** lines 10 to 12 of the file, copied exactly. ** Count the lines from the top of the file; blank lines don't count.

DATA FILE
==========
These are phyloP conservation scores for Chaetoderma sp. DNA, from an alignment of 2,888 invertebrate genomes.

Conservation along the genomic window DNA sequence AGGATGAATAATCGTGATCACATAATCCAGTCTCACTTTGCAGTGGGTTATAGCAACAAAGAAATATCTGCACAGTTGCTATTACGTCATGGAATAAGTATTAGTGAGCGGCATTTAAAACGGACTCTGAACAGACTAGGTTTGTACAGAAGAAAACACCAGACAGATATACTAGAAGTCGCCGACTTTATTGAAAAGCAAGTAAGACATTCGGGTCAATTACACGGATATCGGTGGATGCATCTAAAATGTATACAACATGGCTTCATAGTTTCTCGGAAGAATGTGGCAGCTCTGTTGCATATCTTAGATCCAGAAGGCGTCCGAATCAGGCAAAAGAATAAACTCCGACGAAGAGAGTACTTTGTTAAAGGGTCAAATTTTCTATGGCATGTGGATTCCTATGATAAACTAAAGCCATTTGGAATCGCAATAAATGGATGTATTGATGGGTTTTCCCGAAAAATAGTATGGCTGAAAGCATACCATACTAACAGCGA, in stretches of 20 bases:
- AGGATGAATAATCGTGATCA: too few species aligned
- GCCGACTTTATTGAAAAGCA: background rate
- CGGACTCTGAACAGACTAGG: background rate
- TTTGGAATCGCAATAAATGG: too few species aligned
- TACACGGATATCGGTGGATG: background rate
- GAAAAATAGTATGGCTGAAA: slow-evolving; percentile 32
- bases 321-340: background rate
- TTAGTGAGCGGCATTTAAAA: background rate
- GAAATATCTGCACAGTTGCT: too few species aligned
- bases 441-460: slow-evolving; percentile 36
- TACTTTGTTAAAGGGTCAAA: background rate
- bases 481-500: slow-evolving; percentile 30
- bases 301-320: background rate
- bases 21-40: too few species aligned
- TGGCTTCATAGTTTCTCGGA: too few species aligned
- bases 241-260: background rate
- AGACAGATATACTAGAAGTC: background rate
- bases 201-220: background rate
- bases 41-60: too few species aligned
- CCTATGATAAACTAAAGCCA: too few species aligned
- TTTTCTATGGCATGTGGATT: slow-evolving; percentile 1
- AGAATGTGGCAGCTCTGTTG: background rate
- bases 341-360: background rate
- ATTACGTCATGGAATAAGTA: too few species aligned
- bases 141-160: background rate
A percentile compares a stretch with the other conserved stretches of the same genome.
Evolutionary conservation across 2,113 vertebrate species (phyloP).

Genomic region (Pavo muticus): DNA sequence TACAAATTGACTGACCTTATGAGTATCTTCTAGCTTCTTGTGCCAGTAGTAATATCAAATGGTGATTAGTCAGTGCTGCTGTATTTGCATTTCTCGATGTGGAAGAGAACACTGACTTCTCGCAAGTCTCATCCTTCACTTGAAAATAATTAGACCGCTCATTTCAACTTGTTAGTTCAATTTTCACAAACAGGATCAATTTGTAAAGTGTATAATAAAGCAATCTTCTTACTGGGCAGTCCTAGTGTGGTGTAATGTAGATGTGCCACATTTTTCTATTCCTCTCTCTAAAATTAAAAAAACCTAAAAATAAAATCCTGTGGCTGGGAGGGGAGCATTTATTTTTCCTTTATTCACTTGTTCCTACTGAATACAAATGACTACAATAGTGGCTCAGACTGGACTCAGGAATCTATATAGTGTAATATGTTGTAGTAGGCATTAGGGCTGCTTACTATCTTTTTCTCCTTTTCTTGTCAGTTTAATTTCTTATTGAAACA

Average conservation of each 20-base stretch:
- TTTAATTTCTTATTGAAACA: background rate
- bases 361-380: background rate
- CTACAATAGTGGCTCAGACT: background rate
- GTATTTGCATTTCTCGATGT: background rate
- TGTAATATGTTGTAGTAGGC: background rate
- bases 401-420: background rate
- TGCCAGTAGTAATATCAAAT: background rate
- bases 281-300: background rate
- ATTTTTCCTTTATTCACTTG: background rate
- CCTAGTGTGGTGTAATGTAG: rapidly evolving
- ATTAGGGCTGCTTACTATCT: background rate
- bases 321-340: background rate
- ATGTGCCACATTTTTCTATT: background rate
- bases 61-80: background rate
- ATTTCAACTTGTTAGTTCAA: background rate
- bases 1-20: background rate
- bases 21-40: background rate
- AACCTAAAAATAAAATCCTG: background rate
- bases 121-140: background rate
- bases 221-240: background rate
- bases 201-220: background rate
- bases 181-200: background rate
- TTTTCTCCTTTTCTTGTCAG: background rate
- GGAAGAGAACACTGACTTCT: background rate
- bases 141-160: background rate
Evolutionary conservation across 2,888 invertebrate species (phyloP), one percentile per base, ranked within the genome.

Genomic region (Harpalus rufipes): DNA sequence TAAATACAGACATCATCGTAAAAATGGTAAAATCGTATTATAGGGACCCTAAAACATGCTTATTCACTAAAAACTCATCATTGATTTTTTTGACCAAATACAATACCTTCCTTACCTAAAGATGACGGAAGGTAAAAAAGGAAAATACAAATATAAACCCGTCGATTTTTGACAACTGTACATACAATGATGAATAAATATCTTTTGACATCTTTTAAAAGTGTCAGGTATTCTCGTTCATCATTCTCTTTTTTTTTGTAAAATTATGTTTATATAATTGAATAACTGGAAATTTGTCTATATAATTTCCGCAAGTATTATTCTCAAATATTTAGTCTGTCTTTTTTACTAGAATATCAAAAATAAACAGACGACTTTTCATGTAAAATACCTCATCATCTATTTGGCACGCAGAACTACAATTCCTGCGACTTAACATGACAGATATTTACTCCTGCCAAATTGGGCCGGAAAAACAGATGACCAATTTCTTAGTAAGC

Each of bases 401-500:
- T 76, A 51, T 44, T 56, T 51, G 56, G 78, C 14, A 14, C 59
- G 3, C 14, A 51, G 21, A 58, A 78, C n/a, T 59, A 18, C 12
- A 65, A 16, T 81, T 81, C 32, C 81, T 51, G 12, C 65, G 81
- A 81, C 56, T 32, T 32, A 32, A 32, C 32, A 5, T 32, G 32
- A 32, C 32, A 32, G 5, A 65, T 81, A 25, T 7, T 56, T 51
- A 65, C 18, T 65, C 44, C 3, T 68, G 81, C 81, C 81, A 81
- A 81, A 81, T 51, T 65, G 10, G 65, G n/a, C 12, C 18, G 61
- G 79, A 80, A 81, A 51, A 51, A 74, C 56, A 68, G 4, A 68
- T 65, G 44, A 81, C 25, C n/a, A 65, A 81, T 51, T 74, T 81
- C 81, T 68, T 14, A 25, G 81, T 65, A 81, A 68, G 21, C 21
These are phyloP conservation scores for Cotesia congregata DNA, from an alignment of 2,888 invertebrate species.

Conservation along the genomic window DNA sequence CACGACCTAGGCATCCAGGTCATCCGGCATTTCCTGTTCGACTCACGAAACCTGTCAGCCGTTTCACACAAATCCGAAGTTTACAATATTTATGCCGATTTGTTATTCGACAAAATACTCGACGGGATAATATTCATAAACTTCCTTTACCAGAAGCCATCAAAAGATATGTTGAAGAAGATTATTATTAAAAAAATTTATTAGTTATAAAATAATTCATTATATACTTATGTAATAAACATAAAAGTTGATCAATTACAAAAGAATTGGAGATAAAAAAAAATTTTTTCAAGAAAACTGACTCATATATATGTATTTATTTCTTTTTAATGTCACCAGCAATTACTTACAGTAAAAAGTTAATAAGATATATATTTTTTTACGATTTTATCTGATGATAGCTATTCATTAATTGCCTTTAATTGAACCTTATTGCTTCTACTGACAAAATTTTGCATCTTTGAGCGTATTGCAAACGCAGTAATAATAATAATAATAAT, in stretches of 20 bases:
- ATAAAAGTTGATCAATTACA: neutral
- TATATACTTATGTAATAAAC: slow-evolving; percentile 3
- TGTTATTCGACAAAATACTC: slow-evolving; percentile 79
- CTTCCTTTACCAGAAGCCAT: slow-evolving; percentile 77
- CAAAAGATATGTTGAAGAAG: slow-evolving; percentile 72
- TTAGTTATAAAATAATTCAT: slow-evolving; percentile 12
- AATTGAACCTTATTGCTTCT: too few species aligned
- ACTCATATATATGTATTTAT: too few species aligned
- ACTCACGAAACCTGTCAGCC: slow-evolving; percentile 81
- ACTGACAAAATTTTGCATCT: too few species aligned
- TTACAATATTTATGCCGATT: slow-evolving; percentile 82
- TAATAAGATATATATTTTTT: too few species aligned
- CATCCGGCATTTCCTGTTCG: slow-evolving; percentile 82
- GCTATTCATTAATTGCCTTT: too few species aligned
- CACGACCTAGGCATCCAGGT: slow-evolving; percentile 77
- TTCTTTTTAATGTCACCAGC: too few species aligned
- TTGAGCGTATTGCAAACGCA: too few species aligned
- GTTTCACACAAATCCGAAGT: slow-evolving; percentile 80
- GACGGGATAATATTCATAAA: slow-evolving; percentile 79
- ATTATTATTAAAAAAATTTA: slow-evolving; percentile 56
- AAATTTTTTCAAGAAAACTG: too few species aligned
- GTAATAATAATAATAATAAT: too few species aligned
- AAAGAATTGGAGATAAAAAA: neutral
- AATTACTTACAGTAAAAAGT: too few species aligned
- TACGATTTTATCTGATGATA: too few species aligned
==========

- TTAGTGAGCGGCATTTAAAA: background rate
- GAAATATCTGCACAGTTGCT: too few species aligned
- bases 441-460: slow-evolving; percentile 36